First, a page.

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The BMO Oral History Gallery

by Emily Burton, PhD, Oral Historian

Time 0:05:17


Welcome to the Canadian Museum of Immigration at Pier 21. Today, we are in the BMO Oral History Gallery – where you can watch and listen to people’s personal immigration stories. The gallery is in Canada’s Immigration Hall, part of our new permanent exhibition space that reflects the Museum’s national mandate.

Recorded audio and video interviews in this gallery capture living memories and preserve them for future generations. Each story station in the gallery explores the same eleven themes through interview excerpts. Some of the themes are: Food, Religion, Language, and My Identity in Canada. The clips are half a minute to almost three minutes long, so you could spend as little as ten minutes in the gallery, or get lost for hours in people’s fascinating life vignettes. You can also choose your favourite clips!

Refugee Experiences is another theme explored in the gallery. Other parts of the Museum have oral history clips with people who came to Canada as refugees – from Europe after WWII as Displaced People, for instance, or from Uganda in the early 1970s. Since so many people have come to Canada as refugees – at different times, from many places, and for a myriad of reasons – we wanted to explore the theme in this gallery as well.

In the Refugee Experiences clips here in the gallery, people from Uruguay, Afghanistan, the Democratic Republic of Congo, Bhutan and the former Yugoslavia (Bosnia and Herzegovina) talk about the dangers they faced in their countries of origin, the decision to leave, life in a refugee camp, the process of coming to Canada, and memories of arriving in Canada.

Madan, for instance, is one of the people who talks about his refugee experiences. He was born in Bhutan, and fled the country with his family in 1990.

Apart from citizenship cards and other documents, they left everything behind. They spent almost 16 years in a refugee camp in Nepal before coming to Canada.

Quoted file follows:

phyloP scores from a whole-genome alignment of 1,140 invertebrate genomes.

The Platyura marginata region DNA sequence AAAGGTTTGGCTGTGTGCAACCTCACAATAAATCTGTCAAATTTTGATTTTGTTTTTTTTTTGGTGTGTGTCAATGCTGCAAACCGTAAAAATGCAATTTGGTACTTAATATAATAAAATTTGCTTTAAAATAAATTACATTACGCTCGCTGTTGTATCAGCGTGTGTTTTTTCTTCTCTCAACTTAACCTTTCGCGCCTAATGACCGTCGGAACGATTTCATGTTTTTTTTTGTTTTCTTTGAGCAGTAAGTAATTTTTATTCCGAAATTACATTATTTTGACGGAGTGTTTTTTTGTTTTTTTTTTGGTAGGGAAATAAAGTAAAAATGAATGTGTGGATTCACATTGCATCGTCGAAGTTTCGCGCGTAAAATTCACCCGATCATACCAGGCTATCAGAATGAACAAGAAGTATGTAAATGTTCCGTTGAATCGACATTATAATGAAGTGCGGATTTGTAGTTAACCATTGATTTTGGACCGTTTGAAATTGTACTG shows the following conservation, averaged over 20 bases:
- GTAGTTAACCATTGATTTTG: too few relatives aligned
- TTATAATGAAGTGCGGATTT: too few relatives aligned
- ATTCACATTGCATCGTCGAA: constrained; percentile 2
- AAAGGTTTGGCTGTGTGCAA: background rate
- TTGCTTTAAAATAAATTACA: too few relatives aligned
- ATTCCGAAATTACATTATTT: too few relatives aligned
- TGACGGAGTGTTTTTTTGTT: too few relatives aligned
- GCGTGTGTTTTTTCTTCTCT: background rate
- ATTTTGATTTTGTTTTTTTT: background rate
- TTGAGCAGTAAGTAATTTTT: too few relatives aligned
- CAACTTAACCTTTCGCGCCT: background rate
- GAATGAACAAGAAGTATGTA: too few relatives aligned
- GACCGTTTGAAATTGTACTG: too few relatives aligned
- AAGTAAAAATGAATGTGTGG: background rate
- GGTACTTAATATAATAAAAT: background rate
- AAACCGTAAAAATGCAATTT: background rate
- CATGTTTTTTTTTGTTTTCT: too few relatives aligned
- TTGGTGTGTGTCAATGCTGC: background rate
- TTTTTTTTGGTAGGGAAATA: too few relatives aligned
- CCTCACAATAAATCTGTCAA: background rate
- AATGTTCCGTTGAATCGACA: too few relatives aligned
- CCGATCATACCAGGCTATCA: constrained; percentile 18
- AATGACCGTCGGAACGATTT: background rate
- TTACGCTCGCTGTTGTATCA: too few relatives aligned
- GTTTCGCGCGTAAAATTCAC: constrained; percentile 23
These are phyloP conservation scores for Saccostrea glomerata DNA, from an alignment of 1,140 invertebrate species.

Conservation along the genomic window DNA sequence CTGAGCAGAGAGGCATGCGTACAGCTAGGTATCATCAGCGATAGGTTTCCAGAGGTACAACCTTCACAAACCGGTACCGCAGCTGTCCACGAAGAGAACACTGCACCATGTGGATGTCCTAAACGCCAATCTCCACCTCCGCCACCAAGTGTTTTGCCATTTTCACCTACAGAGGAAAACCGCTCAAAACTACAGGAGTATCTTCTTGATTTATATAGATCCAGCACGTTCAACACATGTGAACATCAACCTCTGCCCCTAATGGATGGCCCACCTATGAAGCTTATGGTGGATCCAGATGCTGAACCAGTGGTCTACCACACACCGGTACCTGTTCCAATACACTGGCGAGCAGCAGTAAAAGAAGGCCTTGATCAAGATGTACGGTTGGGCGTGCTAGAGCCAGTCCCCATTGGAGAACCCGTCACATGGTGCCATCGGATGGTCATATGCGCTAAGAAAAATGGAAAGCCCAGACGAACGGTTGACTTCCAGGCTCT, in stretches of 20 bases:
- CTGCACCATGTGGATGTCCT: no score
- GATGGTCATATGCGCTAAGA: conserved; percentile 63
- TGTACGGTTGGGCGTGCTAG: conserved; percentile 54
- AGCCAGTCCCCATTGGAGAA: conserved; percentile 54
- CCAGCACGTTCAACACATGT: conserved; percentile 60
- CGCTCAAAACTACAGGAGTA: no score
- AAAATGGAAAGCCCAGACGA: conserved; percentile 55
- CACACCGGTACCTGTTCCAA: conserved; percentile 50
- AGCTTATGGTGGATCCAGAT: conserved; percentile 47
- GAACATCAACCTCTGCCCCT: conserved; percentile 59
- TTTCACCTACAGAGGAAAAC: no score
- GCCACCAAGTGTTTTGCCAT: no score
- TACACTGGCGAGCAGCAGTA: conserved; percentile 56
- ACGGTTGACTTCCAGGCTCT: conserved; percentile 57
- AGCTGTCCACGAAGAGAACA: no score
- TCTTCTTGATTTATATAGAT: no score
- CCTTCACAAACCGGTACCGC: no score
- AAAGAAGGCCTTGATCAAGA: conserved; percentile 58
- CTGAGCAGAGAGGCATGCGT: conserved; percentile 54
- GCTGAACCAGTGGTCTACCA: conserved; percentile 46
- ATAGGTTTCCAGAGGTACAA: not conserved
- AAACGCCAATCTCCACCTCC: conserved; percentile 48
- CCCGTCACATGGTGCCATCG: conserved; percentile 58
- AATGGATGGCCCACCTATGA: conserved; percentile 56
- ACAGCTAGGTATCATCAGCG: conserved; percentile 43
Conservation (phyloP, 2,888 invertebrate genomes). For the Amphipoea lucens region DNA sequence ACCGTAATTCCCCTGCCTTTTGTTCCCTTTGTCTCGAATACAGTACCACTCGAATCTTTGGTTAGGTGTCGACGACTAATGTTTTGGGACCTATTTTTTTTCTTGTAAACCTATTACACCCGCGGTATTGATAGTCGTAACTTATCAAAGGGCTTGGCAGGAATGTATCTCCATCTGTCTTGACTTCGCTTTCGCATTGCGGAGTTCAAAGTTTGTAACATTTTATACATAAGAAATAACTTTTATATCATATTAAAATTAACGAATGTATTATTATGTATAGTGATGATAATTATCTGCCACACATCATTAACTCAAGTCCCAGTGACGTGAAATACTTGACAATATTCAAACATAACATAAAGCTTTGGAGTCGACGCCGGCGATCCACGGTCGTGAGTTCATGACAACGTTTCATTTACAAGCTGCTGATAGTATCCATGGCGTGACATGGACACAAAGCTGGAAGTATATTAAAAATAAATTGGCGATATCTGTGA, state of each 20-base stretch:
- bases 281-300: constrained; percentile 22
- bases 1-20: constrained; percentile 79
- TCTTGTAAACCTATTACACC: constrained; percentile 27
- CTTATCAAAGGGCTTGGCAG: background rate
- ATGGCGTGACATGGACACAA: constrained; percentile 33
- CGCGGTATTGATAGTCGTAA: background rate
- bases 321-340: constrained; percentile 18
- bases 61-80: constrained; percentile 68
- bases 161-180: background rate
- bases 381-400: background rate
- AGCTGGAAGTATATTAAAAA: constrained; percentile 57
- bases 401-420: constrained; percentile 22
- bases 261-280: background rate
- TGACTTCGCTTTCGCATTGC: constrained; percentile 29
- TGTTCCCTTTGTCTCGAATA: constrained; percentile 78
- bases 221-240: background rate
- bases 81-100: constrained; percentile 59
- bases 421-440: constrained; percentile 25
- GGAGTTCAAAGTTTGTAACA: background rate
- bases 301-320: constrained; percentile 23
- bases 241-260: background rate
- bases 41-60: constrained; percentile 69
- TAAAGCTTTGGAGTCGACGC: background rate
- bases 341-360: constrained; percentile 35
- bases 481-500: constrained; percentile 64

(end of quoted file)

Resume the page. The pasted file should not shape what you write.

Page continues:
When they first arrived, conditions in the camp were very poor. There was an outbreak of malaria and many people died.

In the clip, Madan describes the improvement in conditions in the refugee camp in Nepal when the management was taken over by the UNHCR – United Nations High Commission for Refugees. The supply of food improved, washrooms were built, and a school was opened. He also received a scholarship through the UNHCR to finish high school in India, where he later returned to complete both a Bachelor’s and Master’s of Science.

Madan also taught in the school in the refugee camp, and also at a private school in Kathmandu.

Yella was born in Bosnia. She met her husband Mooshie at the University of Sarajevo, where she was studying Agricultural Science. They married in 1990, just before war broke out in the former Yugoslavia. They became stateless and put themselves on a refugee list. They came to Halifax in 1994 with their daughter after spending two years in Serbia following the outbreak of war. They were privately-sponsored refugees and arrived with two suitcases.

In the clip, Yella describes the warm welcome they received at the airport at two in the morning from their community sponsors – including a birthday cake because they arrived on Yella’s birthday! She also talks about how the house had been set-up for them – cooked meals, canned food, fruit and vegetables in the kitchen, closets full of clothes, and toys for their daughter.

Thank-you for pausing with me today to hear about them.

Please do come and visit our new permanent exhibitions at the Canadian Museum of Immigration at Pier 21 – and be sure to have a look and listen in the BMO Oral History Gallery!